The Great Amer­i­can Song­book

A small tri­umph, a grow­ing aware­ness, a pleas­ant irony: these sto­ries draw forth sat­is­fac­tion.

Foreword Reviews - - Reviews Adult Fiction - JOE TAY­LOR

Sam Alling­ham A Strange Ob­ject Soft­cover $14.95 (192pp) 978-0-9892759-9-6

The nine sto­ries in Sam Alling­ham’s The Great Amer­i­can Song­book are a bril­liant ar­ray of forms, char­ac­ter and re­la­tion­ship types, prose styles, and points of view. Dif­fer­ent though these pieces are, they all ex­plore the some­times merg­ing themes of iden­tity and the cre­ative process.

Mu­sic is, at vary­ing times, ei­ther an in­ci­den­tal or a prom­i­nent fea­ture in the for­mer mu­sic in­struc­tor’s work. While mu­sic is touted to be “the essence,” si­lence is sought in sev­eral of these sto­ries as a nec­es­sary ad­junct to cre­ativ­ity. A char­ac­ter in “Bar Joke” ex­claims, “Some­day I’m go­ing to shut up and it’ll be the hap­pi­est day of my life.”

In the ti­tle story, the most pow­er­ful in the col­lec­tion, the clar­inetist Ar­tie Shaw bat­tles mad­ness dur­ing a Penn­syl­va­nia win­ter un­til “the sound of noth­ing at all” be­comes an end­ing and a be­gin­ning, and brings a peace that jump­starts new com­po­si­tions. As in mu­sic, si­lence, rep­e­ti­tion, pat­tern, sub­sti­tu­tion, and im­i­ta­tion be­come the dra­matic struc­ture in some sto­ries, while they are the finer de­tails in oth­ers.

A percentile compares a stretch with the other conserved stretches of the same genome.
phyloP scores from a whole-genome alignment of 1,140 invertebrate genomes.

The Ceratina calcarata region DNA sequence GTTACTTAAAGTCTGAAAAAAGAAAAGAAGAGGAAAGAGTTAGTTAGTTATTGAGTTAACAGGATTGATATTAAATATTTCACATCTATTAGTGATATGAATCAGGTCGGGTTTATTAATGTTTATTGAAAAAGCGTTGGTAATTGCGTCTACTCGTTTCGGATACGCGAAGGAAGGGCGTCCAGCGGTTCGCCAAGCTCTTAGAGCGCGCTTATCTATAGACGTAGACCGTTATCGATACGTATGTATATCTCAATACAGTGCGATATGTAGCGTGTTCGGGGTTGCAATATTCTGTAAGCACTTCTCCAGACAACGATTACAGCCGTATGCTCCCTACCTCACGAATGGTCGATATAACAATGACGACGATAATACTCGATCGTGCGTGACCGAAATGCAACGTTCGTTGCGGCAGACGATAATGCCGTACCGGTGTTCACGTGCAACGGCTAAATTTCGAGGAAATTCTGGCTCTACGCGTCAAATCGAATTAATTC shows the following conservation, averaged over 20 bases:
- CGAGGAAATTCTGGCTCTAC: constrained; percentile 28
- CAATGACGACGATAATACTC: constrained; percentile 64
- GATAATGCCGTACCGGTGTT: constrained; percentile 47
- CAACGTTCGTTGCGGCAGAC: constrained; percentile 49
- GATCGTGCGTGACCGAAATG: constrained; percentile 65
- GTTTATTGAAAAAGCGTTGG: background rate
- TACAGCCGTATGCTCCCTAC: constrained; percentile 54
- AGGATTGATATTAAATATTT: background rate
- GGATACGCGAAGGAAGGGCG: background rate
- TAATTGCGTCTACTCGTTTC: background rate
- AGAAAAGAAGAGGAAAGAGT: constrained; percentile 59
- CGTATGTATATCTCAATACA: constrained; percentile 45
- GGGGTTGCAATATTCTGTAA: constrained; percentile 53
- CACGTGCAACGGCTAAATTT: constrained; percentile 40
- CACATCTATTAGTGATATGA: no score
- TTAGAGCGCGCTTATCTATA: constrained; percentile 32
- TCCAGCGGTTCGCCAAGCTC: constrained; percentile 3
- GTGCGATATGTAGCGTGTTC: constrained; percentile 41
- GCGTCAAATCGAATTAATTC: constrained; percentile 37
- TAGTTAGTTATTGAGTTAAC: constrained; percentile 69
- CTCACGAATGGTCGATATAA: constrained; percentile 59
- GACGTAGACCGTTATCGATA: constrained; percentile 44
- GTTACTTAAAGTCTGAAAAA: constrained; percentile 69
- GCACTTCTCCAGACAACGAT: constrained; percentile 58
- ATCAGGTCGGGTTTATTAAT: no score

“As­sas­sins” and “Rodgers and Hart” of­fer two vari­a­tions on the ques­tion of iden­tity. The lat­ter is a study in the con­trasts, in which each de­scrip­tive de­tail con­trib­utes to an im­pres­sion. In “As­sas­sins,” the four char­ac­ters are fixed in de­scrip­tive de­tail un­til As­sas­sin A shoots As­sas­sin D; As­sas­sin A, hav­ing killed off some­one like him­self, “has the strange sen­sa­tion of merg­ing into him­self, like pa­per fold­ing in­ward to form a pic­ture that had pre­vi­ously been hid­den.”

While these pieces in­volve con­flict or loss or es­trange­ment, their end­ings are sat­is­fy­ing—a small tri­umph, a grow­ing aware­ness, a pleas­ant irony. In “Stock­holm Syn­drome,” a con­ven­tional third-per­son nar­ra­tive, a woman es­capes the clutches of a man who she once thought was a vic­tim of the syn­drome, but is in re­al­ity a po­ten­tial per­pe­tra­tor. In “Love Comes to a Build­ing on Fire,” the jilted lover/nar­ra­tor has a last healthy thought: “When fire comes to a build­ing, Ra­mona, you have long since dis­ap­peared.”

Sam Alling­ham’s de­but col­lec­tion puts forth nine vari­ants on the short-story genre—and nine rea­sons for be­liev­ing there is more to come.

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